Fetal Alcohol Syndrome | Symptoms, Causes, & Treatment

Fetal alcohol syndrome (FAS) is a condition which can occur when a woman drinks alcohol during pregnancy. FAS creates serious developmental, social, and educational problems for a child which can require treatment.

Fetal alcohol syndrome (FAS), a fetal alcohol spectrum disorder (FASD), is a condition in which prenatal alcohol exposure takes place. 

When FAS occurs due to excessive alcohol consumption, the baby may be born with a range of symptoms such as low birth weight or a small head according to the Centers for Disease Control and Prevention (CDC).

Fetal Alcohol Syndrome & FASDs

When someone drinks alcohol during pregnancy, the baby is exposed to the substance due to the varying amount of alcohol which enters the bloodstream and travels from the mother to the developing fetus via the umbilical cord. 

Pregnant women should avoid drinking alcohol due to the developmental disabilities which can occur in the child.

Other FASD conditions consist of alcohol-related birth defects (ARBD), alcohol-related neurodevelopmental disorder (ARND), partial fetal alcohol syndrome (PFAS), and neurobehavioral disorder associated with prenatal alcohol exposure (ND-PAE).

Participating in alcohol abuse, particularly binge drinking, can lead to serious health problems for the mother and child. Although there are risk factors at birth, a child may continue to struggle with intellectual disabilities throughout their life due to FAS.

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Symptoms Of Fetal Alcohol Syndrome

FAS may cause a wide range of symptoms that can hinder a child’s development. According to the National Institutes of Health (NIH), some of the symptoms associated with FAS include:

  • impairment of the central nervous system
  • small head
  • low birth weight
  • thin upper lip
  • problems with the kidneys or heart
  • abnormalities regarding facial features
  • small eyes
  • poor coordination
  • a smooth philtrum (the groove between the nose and upper lip)

Additionally, other symptoms may present during adolescent years, including:

  • poor social skills
  • behavioral problems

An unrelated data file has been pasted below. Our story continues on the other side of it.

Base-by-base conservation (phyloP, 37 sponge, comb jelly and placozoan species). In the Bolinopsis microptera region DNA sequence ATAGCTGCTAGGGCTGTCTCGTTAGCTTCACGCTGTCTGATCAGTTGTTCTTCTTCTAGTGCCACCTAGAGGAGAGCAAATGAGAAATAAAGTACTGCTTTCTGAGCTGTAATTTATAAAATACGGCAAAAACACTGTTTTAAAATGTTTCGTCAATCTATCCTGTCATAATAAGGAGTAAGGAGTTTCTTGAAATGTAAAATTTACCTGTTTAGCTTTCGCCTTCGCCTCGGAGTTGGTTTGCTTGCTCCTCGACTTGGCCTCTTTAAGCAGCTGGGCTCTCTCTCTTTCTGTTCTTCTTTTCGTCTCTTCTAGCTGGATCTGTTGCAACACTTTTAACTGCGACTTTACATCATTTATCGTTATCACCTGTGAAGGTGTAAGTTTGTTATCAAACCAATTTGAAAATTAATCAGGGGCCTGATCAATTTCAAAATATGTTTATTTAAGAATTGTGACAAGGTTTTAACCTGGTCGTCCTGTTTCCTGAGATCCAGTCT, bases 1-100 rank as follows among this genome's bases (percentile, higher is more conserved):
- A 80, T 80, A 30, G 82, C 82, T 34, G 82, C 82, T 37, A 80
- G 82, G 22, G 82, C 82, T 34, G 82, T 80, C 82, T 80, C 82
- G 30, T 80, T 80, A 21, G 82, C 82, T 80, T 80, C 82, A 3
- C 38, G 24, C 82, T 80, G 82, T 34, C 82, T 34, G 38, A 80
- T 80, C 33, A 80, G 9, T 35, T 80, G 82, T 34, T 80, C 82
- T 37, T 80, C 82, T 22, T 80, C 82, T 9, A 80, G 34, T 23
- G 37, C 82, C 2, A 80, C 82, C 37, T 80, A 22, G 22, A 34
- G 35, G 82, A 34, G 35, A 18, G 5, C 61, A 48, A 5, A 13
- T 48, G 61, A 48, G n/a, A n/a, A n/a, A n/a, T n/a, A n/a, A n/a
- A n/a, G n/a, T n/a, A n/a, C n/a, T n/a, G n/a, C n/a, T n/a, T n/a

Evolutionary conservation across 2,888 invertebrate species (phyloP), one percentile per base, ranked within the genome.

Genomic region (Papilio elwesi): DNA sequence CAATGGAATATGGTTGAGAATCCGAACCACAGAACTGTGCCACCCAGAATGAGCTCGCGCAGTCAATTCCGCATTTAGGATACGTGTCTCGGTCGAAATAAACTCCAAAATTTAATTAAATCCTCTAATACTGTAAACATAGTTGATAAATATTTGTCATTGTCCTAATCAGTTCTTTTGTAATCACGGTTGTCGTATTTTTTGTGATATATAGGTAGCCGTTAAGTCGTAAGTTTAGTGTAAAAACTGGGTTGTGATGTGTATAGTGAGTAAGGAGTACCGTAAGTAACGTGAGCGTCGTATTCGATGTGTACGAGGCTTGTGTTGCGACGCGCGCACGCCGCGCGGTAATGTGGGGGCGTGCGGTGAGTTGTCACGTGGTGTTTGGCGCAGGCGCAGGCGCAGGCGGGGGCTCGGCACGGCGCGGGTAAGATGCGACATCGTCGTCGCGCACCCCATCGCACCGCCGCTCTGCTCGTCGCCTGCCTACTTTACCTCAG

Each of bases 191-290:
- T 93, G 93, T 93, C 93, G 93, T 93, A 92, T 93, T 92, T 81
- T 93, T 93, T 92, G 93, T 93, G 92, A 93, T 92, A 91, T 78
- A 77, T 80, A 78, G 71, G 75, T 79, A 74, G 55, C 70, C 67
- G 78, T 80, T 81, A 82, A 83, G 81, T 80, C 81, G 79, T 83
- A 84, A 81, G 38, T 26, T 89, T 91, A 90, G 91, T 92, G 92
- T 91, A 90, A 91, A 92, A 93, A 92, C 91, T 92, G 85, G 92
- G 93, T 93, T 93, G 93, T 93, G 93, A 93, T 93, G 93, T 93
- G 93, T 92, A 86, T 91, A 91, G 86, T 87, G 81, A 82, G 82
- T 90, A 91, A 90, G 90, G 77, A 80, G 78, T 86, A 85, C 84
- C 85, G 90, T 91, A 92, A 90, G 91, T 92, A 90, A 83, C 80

• symptoms associated with attention-deficit/hyperactivity disorder (ADHD)
  • learning disabilities
  • speech problems
  • mental health challenges

In some instances, development disabilities may require special education options to help the child with the issues they face as a result of being exposed to alcohol in the womb.

Causes Of Fetal Alcohol Syndrome

If a pregnant woman drinks alcohol, the alcohol enters the bloodstream and can penetrate the placenta and reach the unborn child. The amount of alcohol imbibed during pregnancy may determine the severity of FAS.

For instance, drinking heavily as a form of substance abuse during the first trimester may cause the child to experience health issues related to the kidneys and brain function. Drinking any amount of alcohol can potentially be harmful to you and your unborn child.

To ensure a safe delivery and a healthy child, women who are pregnant should avoid alcohol throughout the duration of their pregnancy.

Treatment For Fetal Alcohol Syndrome

Parents who suspect their child may have FAS should contact their pediatrician to receive an early diagnosis. With treatments such as parent training and follow-up care, healthcare workers can monitor your child to determine if any difficulties arise.

Those experiencing problems with memory, impulse control, judgment, and attention may require special education or social service options if a child’s behavior has been impaired due to FAS.

A primary care doctor may also provide a referral for alcohol addiction treatment for the mother.

To learn how we treat alcohol addiction in pregnant women or new mothers, please contact us today.

  1. Centers for Disease Control and Prevention https://www.cdc.gov/ncbddd/fasd/facts.html
  2. National Institute on Alcohol Abuse and Alcoholism https://www.niaaa.nih.gov/research/fetal-alcohol-spectrum-disorders
  3. National Library of Medicine: MedlinePlus https://medlineplus.gov/fetalalcoholspectrumdisorders.html
  4. National Library of Medicine: StatPearls https://www.ncbi.nlm.nih.gov/books/NBK448178/#:~:text=Fetal%20alcohol%20syndrome%20(FAS)%20is,and%20central%20nervous%20system%20defects.
  5. Neuropsychology Review https://www.ncbi.nlm.nih.gov/pmc/articles/PMC3779274/
  6. Substance Abuse and Mental Health Services Administration https://store.samhsa.gov/sites/default/files/SAMHSA_Digital_Download/tip58_literaturereview.pdf

Written by Ohio Recovery Center Editorial Team

Published on: October 19, 2023

© 2024 Ohio Recovery Center | All Rights Reserved

* This page does not provide medical advice.

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